COLUMN: Why we need systemic change

David Suzuki
By David Suzuki
October 12th, 2023

When one person has more money than entire nations and 81 billionaires have more wealth than 50 per cent of the human population, there’s something wrong with the system. How can we possibly sustain a global economy that rewards rampant consumerism, waste, profit for its own sake and disregard for the natural processes that keep us alive and well?

Colonial powers have always thought of themselves as “superior” to the Indigenous Peoples they encountered and subjugated. But in a short 200 years, the colonialist perspective that disregards the interconnected natural world has wreaked havoc on everything from waterways and forests to ocean currents and the carbon cycle. A world view that places humans at the pinnacle of existence sees only resources to be exploited rather than an intricately interconnected, life-sustaining web.

At the nexus of all that’s wrong with the human experiment is the fossil fuel industry: gas, oil and coal. The mutually beneficial automobile and fossil fuel industries, with help from politicians, built their fortunes according to the rules of industrial capitalism. To create a money-making market thirsty for the plentiful oil gushing out of wells from Texas to Turner Valley, the burgeoning automobile industry supplied large, gas-guzzling vehicles, and governments facilitated a booming car culture.

As urban streetcar tracks were torn up and transit funding reduced, driving became a way of life, a road to “freedom” — in North America, especially. Burning these powerful, ancient fuels made life easier in many ways, and opened up opportunities to explore, for those who could afford it.

Wars are also good for automobile and oil companies, requiring lots of “expendable” vehicles and fuel. But when they end, economies require other forms of stimuli. Consumer society existed before the First World War, but it became official policy in the United States when that war ended, and exploded after the Second World War.

This myopic, colonial world view saw nature as an ever-replenishing storehouse. (Sadly, that view hasn’t changed much.) We had a scarcity of “built capital” for booming postwar populations but lots of natural “resources.” So people built stuff, most of it to be used for a limited time and then thrown away and replaced. Much of its was, and is, made from plastic, an oil industry byproduct.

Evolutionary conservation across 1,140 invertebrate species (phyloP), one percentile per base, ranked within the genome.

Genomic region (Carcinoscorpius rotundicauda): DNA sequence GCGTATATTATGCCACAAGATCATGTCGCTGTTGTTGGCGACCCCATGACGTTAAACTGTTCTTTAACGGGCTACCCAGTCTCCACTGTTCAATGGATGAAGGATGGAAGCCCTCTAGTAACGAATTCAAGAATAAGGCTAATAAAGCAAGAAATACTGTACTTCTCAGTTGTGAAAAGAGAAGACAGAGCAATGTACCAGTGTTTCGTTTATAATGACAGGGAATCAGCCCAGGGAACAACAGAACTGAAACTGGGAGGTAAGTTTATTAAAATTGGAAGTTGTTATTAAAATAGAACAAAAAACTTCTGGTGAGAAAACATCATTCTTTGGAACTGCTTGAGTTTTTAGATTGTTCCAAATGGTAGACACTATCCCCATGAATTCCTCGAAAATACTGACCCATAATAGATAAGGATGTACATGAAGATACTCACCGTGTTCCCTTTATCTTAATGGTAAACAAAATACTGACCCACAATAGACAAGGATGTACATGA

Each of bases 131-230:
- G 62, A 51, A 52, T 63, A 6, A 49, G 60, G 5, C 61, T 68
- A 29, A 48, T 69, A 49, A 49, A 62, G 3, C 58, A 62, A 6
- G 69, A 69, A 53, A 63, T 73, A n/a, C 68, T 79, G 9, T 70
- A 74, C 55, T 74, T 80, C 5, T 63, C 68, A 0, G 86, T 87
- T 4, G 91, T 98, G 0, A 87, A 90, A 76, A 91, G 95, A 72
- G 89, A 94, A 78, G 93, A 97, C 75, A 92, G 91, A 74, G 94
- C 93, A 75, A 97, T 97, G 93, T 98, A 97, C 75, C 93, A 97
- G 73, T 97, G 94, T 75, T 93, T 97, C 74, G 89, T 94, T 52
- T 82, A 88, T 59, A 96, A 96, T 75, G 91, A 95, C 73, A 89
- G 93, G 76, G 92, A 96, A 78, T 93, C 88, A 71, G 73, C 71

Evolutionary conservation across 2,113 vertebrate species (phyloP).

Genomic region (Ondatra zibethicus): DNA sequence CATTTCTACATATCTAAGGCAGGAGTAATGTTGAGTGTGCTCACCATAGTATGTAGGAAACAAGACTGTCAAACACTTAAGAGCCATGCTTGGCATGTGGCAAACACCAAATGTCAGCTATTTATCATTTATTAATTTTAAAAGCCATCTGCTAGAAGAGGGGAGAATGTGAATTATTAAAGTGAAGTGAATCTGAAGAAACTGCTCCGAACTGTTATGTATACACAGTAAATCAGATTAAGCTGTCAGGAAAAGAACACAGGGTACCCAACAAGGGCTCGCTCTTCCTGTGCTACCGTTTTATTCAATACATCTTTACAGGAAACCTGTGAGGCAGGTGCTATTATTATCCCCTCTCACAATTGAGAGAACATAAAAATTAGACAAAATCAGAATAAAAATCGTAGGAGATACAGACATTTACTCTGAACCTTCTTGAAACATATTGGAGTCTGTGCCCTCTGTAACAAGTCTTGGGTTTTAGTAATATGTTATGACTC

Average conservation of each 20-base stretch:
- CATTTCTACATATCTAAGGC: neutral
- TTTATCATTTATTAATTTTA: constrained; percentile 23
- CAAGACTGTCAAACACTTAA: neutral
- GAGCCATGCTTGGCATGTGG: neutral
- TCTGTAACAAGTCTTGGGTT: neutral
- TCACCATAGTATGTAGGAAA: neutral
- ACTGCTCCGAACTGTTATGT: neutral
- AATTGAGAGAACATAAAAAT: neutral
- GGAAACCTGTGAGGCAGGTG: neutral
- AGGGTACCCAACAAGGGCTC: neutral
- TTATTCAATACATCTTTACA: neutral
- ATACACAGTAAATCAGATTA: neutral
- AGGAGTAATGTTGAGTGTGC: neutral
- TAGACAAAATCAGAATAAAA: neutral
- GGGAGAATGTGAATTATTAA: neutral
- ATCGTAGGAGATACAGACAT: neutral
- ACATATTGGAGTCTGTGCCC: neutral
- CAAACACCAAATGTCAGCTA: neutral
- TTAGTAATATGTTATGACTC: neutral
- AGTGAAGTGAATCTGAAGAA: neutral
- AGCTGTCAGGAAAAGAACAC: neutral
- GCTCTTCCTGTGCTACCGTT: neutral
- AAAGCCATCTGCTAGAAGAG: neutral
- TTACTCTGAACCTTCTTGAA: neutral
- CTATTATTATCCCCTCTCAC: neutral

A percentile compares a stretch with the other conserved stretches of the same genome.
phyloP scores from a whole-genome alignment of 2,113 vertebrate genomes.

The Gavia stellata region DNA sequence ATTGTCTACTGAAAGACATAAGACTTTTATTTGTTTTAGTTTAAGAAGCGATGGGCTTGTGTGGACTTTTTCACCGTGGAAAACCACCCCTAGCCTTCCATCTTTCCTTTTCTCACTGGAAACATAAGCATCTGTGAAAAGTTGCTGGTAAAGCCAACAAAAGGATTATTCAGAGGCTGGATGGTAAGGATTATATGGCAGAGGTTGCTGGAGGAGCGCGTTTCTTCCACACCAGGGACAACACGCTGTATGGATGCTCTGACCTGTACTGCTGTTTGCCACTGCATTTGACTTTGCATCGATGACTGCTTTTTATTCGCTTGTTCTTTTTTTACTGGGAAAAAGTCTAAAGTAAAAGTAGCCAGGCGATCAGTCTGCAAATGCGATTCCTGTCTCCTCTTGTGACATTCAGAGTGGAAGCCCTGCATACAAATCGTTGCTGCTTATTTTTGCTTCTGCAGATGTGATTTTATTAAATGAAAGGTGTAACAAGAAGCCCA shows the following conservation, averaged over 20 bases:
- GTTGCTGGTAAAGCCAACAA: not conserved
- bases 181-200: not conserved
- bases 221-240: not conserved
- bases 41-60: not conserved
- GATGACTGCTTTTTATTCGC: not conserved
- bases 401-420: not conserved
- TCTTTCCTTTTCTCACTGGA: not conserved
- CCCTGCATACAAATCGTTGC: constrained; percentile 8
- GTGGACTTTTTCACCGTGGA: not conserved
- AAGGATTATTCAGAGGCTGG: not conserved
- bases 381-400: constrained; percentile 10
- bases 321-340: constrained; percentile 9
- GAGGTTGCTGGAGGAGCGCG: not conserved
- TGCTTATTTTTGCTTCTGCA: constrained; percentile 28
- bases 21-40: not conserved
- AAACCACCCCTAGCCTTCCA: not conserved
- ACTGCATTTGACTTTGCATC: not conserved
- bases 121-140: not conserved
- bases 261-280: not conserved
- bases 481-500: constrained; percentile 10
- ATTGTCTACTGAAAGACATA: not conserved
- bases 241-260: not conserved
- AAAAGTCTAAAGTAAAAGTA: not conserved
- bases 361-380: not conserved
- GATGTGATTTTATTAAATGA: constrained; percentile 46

Industrialists who have built their obscene fortunes on gas, oil and coal have also amassed untold power. To maintain their grip, they’ve put enormous amounts of money into front groups, industry organizations, political campaigns and politicians, PR companies and media — often deliberately deceiving the public about the damage their products cause.

This includes not just downplaying or denying the evidence that burning fossil fuels is plunging us into climate catastrophe, but also lobbying and paying off politicians to make the regulatory environment more conducive to their lucrative activities.

Consider a case currently before the U.S. Supreme Court that could make it more difficult for federal agencies to implement climate and other environmental legislation. Support for the plaintiffs reads like a list of U.S. climate science denial organizations, including the Buckeye Institute, Cato Institute, Competitive Enterprise Institute and others, many funded by organizations connected to the oil billionaire Koch family. To show how deep it goes, at least one Supreme Court justice, Clarence Thomas, also has a relationship with the Koch network.

Although much is centred in the U.S., the fossil fuel behemoth is international. Here in Canada, we have Australia’s richest person — mining company owner and climate science denier Gina Rhinehart — trying to get the Alberta government to let her companies mine coal on the eastern Rocky Mountain slopes.

Why these billionaires insist on causing more destruction just to add more to their already overflowing coffers is beyond comprehension. It’s also unfathomable why we put up with their excessive power and wealth and the toll their products are taking on us all, and passively accept the inevitable toil and ever-widening wealth gap a fossil-fuelled consumer economy stokes.

We’ve been deceived into thinking that buying more stuff and driving everywhere is the way to happiness. It’s not. We need to get back to basics and learn to respect the natural forces on which our survival depends.

The consumerist, fossil fuel era must end. We need systemic change.

David Suzuki is a scientist, broadcaster, author and co-founder of the David Suzuki Foundation. Written with David Suzuki Foundation Senior Writer and Editor Ian Hanington.

Learn more at davidsuzuki.org.

Other News Stories